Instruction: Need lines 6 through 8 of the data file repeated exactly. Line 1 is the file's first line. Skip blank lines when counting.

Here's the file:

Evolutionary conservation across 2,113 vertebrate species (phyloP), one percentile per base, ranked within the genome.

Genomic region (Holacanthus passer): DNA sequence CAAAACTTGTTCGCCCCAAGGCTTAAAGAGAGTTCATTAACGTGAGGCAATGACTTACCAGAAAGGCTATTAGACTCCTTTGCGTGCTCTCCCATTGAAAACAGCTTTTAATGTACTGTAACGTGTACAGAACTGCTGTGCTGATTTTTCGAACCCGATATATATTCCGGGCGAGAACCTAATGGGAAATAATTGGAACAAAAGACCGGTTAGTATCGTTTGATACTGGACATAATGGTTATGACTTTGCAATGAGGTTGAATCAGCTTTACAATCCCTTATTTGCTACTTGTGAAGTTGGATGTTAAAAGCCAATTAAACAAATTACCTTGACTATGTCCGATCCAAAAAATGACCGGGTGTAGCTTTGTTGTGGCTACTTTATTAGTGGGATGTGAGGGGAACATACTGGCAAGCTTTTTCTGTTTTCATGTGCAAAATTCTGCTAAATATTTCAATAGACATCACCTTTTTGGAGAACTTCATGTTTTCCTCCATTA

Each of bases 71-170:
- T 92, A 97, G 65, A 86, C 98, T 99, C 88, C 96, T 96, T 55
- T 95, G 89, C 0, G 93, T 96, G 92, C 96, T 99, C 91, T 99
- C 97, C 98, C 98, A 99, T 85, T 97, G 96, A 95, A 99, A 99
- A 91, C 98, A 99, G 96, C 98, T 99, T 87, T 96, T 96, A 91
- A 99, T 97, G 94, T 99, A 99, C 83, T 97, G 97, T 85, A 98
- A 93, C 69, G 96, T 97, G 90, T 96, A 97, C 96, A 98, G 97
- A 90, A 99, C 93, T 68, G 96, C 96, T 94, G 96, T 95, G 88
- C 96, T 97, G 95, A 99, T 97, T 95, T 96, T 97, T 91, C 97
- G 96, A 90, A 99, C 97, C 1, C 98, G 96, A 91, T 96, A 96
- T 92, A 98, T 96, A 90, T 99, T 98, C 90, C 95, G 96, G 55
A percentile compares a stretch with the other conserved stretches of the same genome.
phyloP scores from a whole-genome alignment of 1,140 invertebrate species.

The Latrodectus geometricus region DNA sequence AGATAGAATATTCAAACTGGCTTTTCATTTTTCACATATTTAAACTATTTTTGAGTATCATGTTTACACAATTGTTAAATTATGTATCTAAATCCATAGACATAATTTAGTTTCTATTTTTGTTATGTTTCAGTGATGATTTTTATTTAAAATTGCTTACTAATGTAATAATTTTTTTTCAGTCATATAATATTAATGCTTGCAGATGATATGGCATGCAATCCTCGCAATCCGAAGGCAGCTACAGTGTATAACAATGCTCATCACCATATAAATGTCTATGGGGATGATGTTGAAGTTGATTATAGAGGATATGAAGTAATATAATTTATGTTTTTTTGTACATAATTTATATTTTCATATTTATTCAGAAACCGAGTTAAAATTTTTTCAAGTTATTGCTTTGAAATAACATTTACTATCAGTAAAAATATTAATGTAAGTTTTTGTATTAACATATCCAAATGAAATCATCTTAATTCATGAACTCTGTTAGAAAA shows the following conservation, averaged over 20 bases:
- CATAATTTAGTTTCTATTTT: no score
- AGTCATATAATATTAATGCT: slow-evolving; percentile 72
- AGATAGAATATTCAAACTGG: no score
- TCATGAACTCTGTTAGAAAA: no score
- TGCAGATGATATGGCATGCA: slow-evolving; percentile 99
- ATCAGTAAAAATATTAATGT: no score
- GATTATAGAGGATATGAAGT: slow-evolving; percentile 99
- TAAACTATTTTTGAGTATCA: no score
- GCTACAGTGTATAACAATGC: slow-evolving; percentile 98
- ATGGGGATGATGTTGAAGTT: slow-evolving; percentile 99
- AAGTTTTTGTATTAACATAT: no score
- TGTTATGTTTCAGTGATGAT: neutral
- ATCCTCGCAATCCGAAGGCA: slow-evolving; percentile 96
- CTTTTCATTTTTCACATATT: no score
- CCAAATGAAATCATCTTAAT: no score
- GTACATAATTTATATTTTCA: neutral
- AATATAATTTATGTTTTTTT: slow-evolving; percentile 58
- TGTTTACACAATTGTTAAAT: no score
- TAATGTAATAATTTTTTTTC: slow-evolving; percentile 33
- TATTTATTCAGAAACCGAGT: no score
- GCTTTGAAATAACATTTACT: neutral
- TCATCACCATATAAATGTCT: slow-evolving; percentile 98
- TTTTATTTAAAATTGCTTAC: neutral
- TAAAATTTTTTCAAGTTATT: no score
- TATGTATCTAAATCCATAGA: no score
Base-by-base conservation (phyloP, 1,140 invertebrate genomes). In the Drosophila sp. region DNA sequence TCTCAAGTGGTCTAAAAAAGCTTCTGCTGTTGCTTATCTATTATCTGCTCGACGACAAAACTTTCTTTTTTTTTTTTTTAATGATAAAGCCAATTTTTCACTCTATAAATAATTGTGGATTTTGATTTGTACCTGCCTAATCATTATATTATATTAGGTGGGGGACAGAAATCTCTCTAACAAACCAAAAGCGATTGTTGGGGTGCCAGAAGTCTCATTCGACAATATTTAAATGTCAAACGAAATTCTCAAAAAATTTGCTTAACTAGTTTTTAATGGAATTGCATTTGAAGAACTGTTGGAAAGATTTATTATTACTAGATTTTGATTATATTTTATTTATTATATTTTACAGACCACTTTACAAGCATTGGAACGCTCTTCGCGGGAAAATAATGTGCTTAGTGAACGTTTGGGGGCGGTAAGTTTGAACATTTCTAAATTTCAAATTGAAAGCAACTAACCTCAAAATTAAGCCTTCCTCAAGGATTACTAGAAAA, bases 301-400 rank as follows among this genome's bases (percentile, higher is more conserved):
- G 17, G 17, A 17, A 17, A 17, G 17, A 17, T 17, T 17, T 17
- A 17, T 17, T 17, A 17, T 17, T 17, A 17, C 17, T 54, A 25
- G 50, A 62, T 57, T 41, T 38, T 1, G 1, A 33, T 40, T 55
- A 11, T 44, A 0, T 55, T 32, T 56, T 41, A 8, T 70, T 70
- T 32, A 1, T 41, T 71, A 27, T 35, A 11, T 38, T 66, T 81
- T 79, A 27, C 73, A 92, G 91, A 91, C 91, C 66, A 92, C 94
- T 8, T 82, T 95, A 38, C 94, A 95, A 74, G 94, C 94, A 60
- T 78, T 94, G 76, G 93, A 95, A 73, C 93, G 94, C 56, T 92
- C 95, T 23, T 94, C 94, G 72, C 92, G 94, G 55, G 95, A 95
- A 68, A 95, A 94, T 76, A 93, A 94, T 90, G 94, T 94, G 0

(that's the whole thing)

- C 97, C 98, C 98, A 99, T 85, T 97, G 96, A 95, A 99, A 99
- A 91, C 98, A 99, G 96, C 98, T 99, T 87, T 96, T 96, A 91
- A 99, T 97, G 94, T 99, A 99, C 83, T 97, G 97, T 85, A 98